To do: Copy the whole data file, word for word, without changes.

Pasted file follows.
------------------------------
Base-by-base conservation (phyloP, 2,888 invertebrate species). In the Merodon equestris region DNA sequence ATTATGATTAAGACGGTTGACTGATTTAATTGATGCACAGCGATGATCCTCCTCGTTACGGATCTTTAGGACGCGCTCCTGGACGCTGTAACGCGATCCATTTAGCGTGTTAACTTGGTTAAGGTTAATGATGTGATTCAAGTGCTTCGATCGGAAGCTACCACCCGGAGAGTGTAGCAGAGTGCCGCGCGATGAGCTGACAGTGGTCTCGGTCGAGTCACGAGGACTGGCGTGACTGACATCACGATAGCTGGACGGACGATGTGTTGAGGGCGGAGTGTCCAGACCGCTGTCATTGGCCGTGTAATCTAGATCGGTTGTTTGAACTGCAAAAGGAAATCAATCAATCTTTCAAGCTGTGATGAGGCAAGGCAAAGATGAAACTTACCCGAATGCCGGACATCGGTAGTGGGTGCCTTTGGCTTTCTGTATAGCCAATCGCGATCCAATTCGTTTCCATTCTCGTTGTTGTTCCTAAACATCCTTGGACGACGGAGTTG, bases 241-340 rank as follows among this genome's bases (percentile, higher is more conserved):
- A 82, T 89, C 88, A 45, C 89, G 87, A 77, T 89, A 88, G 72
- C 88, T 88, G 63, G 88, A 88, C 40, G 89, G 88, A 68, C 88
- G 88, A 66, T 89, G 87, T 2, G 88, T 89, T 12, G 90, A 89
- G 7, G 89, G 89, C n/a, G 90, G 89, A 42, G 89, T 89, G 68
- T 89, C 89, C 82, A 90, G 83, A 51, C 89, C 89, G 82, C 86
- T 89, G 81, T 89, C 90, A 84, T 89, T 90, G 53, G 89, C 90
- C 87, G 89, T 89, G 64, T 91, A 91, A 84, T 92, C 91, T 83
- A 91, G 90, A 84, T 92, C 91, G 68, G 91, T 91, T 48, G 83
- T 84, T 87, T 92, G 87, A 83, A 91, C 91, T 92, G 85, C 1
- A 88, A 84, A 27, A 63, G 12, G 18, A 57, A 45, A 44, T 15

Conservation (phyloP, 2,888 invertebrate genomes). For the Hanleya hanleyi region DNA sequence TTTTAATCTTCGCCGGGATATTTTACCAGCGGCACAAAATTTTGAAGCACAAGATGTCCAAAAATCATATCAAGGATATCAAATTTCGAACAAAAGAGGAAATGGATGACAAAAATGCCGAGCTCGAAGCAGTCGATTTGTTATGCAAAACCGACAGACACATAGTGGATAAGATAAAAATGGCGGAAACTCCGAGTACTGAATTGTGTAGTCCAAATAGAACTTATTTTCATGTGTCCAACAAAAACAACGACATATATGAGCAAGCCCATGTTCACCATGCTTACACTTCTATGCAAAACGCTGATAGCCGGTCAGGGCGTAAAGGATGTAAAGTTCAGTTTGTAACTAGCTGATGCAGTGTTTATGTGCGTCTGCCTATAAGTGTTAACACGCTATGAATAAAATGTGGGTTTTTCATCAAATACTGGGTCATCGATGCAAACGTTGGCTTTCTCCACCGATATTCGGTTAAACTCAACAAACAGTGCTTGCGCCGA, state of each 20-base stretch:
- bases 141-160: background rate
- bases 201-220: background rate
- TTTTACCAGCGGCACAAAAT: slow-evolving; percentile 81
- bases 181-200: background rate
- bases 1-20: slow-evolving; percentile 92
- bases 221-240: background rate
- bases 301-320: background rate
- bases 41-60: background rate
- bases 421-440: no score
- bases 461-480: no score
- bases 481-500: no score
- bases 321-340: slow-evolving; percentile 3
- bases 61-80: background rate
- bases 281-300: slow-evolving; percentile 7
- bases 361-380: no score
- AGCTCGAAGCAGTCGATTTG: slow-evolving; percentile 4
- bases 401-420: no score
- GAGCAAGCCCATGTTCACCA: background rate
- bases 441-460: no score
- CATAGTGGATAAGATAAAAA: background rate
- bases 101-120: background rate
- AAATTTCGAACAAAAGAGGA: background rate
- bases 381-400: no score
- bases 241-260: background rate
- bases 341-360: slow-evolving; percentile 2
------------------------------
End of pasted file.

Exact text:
Base-by-base conservation (phyloP, 2,888 invertebrate species). In the Merodon equestris region DNA sequence ATTATGATTAAGACGGTTGACTGATTTAATTGATGCACAGCGATGATCCTCCTCGTTACGGATCTTTAGGACGCGCTCCTGGACGCTGTAACGCGATCCATTTAGCGTGTTAACTTGGTTAAGGTTAATGATGTGATTCAAGTGCTTCGATCGGAAGCTACCACCCGGAGAGTGTAGCAGAGTGCCGCGCGATGAGCTGACAGTGGTCTCGGTCGAGTCACGAGGACTGGCGTGACTGACATCACGATAGCTGGACGGACGATGTGTTGAGGGCGGAGTGTCCAGACCGCTGTCATTGGCCGTGTAATCTAGATCGGTTGTTTGAACTGCAAAAGGAAATCAATCAATCTTTCAAGCTGTGATGAGGCAAGGCAAAGATGAAACTTACCCGAATGCCGGACATCGGTAGTGGGTGCCTTTGGCTTTCTGTATAGCCAATCGCGATCCAATTCGTTTCCATTCTCGTTGTTGTTCCTAAACATCCTTGGACGACGGAGTTG, bases 241-340 rank as follows among this genome's bases (percentile, higher is more conserved):
- A 82, T 89, C 88, A 45, C 89, G 87, A 77, T 89, A 88, G 72
- C 88, T 88, G 63, G 88, A 88, C 40, G 89, G 88, A 68, C 88
- G 88, A 66, T 89, G 87, T 2, G 88, T 89, T 12, G 90, A 89
- G 7, G 89, G 89, C n/a, G 90, G 89, A 42, G 89, T 89, G 68
- T 89, C 89, C 82, A 90, G 83, A 51, C 89, C 89, G 82, C 86
- T 89, G 81, T 89, C 90, A 84, T 89, T 90, G 53, G 89, C 90
- C 87, G 89, T 89, G 64, T 91, A 91, A 84, T 92, C 91, T 83
- A 91, G 90, A 84, T 92, C 91, G 68, G 91, T 91, T 48, G 83
- T 84, T 87, T 92, G 87, A 83, A 91, C 91, T 92, G 85, C 1
- A 88, A 84, A 27, A 63, G 12, G 18, A 57, A 45, A 44, T 15

Conservation (phyloP, 2,888 invertebrate genomes). For the Hanleya hanleyi region DNA sequence TTTTAATCTTCGCCGGGATATTTTACCAGCGGCACAAAATTTTGAAGCACAAGATGTCCAAAAATCATATCAAGGATATCAAATTTCGAACAAAAGAGGAAATGGATGACAAAAATGCCGAGCTCGAAGCAGTCGATTTGTTATGCAAAACCGACAGACACATAGTGGATAAGATAAAAATGGCGGAAACTCCGAGTACTGAATTGTGTAGTCCAAATAGAACTTATTTTCATGTGTCCAACAAAAACAACGACATATATGAGCAAGCCCATGTTCACCATGCTTACACTTCTATGCAAAACGCTGATAGCCGGTCAGGGCGTAAAGGATGTAAAGTTCAGTTTGTAACTAGCTGATGCAGTGTTTATGTGCGTCTGCCTATAAGTGTTAACACGCTATGAATAAAATGTGGGTTTTTCATCAAATACTGGGTCATCGATGCAAACGTTGGCTTTCTCCACCGATATTCGGTTAAACTCAACAAACAGTGCTTGCGCCGA, state of each 20-base stretch:
- bases 141-160: background rate
- bases 201-220: background rate
- TTTTACCAGCGGCACAAAAT: slow-evolving; percentile 81
- bases 181-200: background rate
- bases 1-20: slow-evolving; percentile 92
- bases 221-240: background rate
- bases 301-320: background rate
- bases 41-60: background rate
- bases 421-440: no score
- bases 461-480: no score
- bases 481-500: no score
- bases 321-340: slow-evolving; percentile 3
- bases 61-80: background rate
- bases 281-300: slow-evolving; percentile 7
- bases 361-380: no score
- AGCTCGAAGCAGTCGATTTG: slow-evolving; percentile 4
- bases 401-420: no score
- GAGCAAGCCCATGTTCACCA: background rate
- bases 441-460: no score
- CATAGTGGATAAGATAAAAA: background rate
- bases 101-120: background rate
- AAATTTCGAACAAAAGAGGA: background rate
- bases 381-400: no score
- bases 241-260: background rate
- bases 341-360: slow-evolving; percentile 2